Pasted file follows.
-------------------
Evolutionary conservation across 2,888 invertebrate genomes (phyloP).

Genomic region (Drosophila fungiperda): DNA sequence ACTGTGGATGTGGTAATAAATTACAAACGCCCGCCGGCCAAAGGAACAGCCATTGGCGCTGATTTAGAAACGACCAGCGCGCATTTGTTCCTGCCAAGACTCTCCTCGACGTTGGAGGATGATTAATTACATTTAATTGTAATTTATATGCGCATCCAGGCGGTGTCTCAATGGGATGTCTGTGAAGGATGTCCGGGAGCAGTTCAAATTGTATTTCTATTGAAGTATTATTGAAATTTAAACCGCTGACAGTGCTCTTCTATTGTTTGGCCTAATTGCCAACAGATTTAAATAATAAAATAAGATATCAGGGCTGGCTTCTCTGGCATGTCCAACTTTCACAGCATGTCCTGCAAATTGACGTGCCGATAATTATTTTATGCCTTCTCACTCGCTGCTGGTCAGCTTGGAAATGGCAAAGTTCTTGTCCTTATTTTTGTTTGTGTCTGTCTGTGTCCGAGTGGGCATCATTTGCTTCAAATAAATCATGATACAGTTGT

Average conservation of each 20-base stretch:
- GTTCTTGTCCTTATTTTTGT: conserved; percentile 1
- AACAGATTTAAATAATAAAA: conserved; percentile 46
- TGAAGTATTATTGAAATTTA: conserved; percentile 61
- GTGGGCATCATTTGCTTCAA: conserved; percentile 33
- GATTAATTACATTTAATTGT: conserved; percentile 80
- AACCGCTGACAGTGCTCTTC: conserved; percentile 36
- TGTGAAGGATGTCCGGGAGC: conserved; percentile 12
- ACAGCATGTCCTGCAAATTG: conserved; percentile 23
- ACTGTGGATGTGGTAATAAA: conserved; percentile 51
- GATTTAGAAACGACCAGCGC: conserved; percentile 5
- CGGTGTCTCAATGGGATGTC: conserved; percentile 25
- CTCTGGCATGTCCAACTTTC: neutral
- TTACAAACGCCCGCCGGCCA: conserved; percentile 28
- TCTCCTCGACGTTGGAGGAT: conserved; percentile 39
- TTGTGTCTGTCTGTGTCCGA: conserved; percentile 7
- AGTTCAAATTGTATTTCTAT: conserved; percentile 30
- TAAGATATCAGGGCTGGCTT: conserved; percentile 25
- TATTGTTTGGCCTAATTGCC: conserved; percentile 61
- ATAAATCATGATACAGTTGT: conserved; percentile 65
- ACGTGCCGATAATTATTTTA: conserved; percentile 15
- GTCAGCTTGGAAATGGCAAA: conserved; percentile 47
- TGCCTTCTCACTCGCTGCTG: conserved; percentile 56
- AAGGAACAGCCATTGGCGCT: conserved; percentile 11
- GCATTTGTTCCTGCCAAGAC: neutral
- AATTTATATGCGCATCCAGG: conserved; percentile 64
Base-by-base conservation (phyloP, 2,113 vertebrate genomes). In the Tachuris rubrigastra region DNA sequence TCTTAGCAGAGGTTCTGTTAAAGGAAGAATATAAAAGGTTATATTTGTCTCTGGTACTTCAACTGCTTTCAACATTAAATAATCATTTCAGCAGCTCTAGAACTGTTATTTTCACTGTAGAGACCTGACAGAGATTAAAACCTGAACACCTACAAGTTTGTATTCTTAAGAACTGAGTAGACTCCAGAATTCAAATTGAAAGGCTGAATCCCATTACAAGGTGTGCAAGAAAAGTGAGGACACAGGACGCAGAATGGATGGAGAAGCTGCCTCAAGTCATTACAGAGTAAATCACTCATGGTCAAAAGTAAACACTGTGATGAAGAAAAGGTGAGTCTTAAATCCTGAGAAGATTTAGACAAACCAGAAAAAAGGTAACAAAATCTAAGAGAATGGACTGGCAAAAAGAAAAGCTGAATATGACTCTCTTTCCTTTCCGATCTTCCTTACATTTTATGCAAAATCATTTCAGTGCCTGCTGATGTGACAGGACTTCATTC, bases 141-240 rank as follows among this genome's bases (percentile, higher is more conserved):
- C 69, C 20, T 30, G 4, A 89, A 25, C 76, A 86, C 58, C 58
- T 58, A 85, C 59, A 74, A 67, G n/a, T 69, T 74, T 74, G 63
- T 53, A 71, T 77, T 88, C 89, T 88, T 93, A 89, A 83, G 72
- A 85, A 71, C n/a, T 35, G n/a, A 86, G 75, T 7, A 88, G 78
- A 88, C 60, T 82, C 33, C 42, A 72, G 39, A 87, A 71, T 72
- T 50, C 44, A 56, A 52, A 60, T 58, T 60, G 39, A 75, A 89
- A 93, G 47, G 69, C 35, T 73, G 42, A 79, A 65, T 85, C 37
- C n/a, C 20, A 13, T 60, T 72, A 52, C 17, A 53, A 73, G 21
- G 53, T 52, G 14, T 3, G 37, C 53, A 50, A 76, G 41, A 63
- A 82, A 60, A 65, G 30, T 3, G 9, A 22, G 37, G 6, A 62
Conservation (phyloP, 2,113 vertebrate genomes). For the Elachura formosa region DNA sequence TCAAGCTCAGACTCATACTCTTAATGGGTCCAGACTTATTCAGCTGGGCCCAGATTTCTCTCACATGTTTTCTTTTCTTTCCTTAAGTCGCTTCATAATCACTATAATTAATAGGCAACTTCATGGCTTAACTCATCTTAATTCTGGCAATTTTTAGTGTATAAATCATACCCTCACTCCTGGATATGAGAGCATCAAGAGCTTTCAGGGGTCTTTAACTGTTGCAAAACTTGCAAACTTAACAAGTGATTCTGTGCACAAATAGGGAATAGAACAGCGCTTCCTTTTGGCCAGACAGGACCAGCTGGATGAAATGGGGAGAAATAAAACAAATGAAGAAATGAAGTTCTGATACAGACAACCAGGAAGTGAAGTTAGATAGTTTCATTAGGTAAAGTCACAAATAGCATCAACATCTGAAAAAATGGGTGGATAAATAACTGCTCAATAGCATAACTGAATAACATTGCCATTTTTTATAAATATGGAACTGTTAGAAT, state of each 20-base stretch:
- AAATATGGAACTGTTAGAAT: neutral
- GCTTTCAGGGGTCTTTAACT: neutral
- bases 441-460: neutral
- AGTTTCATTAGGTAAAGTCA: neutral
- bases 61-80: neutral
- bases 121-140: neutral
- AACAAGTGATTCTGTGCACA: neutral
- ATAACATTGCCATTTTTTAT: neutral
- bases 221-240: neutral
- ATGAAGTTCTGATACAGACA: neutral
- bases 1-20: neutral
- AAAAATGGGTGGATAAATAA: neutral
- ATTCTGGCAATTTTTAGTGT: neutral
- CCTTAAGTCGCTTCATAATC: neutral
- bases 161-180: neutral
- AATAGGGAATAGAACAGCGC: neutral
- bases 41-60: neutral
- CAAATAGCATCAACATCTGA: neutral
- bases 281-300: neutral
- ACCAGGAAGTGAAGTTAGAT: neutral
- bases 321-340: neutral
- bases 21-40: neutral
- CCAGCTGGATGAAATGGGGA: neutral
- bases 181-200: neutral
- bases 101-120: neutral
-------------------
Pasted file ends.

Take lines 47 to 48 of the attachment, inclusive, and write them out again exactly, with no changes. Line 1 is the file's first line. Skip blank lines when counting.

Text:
- AACAAGTGATTCTGTGCACA: neutral
- ATAACATTGCCATTTTTTAT: neutral